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In an update to its landmark 2019 study, researchers at the Metropolitan Area Planning Council say excessive local parking requirements are continuing to drive up housing costs.

The latest iteration of MAPC’s “Perfect Fit” study examined 36 multifamily properties across Brookline, Concord, Needham, Newton, Sudbury, and Watertown in 2022.

Even at moments of highest demand, the study found, 4 in every 10 parking spaces in these developments were empty on average, a rate even higher than in earlier versions of the study. That pattern was observed despite a second trend the researchers said they found, that parking construction was the single largest factor in causing demand for parking to rise. That finding echoes previous versions of the study, which looked at new construction elsewhere in the Boston metro.

In every municipality and at every development, parking was oversupplied,” Adi Nochur, senior transportation planner at MAPC, said in a statement. “Municipalities with the most parking per unit had the lowest utilization, meaning developers had to build hundreds of parking spaces that are not needed. This drives up housing and development costs, lowers housing production, and contributes to increased automobile usage and greenhouse gas emissions right when we are in the middle of housing and climate crises.”

The study found on average 1.58 parking spaces were offered per unit, while only 1 car per unit needed to be parked on average. Typically, parking construction is driven by municipal zoning requirements which sometimes stipulate as many as one parking spot per bedroom in an apartment or condominium development.

“Multifamily housing sites in suburban locations may have higher parking demand than sites in more transit-accessible locations, like MAPC’s Inner Core,” said Nochur. “However, the parking utilization research, now including this Phase 4 study, has consistently found that parking is oversupplied at sites throughout Greater Boston – whether urban or suburban.”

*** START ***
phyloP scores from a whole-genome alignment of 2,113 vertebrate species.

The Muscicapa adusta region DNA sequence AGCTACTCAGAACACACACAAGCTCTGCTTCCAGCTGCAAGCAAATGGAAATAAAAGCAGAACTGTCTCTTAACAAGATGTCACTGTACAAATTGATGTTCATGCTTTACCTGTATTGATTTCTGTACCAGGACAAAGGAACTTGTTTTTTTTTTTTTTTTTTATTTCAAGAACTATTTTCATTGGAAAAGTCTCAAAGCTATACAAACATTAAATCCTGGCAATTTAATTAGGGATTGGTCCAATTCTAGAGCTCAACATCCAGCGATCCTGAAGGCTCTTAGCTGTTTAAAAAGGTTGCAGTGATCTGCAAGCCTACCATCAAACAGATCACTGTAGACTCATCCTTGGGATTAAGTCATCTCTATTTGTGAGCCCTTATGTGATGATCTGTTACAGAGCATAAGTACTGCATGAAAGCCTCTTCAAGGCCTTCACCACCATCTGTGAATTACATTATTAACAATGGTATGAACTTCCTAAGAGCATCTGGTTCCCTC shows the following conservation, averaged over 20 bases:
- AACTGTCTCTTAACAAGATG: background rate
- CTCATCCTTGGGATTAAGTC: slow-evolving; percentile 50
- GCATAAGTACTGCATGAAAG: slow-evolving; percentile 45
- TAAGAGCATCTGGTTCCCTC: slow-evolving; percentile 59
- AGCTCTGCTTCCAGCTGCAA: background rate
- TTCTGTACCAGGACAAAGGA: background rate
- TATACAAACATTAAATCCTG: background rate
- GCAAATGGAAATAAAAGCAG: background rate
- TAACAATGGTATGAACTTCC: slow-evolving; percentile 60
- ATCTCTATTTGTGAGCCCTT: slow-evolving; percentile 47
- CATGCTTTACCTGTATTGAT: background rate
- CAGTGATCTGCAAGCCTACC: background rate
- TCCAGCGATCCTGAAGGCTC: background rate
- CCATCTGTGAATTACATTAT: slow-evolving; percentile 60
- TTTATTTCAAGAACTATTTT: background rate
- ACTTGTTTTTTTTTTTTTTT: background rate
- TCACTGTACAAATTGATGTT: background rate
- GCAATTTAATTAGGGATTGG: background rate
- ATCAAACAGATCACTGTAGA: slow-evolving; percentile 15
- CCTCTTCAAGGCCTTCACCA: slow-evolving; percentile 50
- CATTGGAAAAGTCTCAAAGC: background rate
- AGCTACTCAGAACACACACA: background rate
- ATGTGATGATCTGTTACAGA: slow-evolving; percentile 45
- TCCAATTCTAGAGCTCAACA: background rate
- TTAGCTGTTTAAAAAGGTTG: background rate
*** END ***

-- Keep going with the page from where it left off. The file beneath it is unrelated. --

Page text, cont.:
The latest research comes as towns and cities are debating how to implement their obligations under the MBTA Communities transit-oriented zoning law.

Newton officials, for example, cut parking requirements in some proposed zoning districts to make sure the development rules were more likely economically viable. Between the first and second iterations of the city’s proposed zoning reforms, vehicle parking minimums for both residential and commercial developments close to the city’s MBTA stations were removed, but bicycle parking requirements were retained.

Newton, Milton and other communities served by the MBTA’s subway lines must have new, transit-oriented zoning districts in place by the end of this year, while communities served by commuter rail trains and those near to MBTA rail service have until the end of 2024, while distant small towns have until the end of 2025.

“Watertown is excited to get hard data on utilization to inform public conversation about the amount of parking we require for multifamily housing,” Steven Magoon, assistant Watertown city manager, said in a statement provided by the MAPC. “This is perfect timing for such a conversation, as our draft comprehensive plan released three weeks ago recommends that we review the city’s parking requirements, and this helps us make sure that projects don’t have too much or too little parking.”

Study: Multifamily Buildings’ Parking Significantly Underused in Boston Suburbs

by James Sanna time to read: 2 min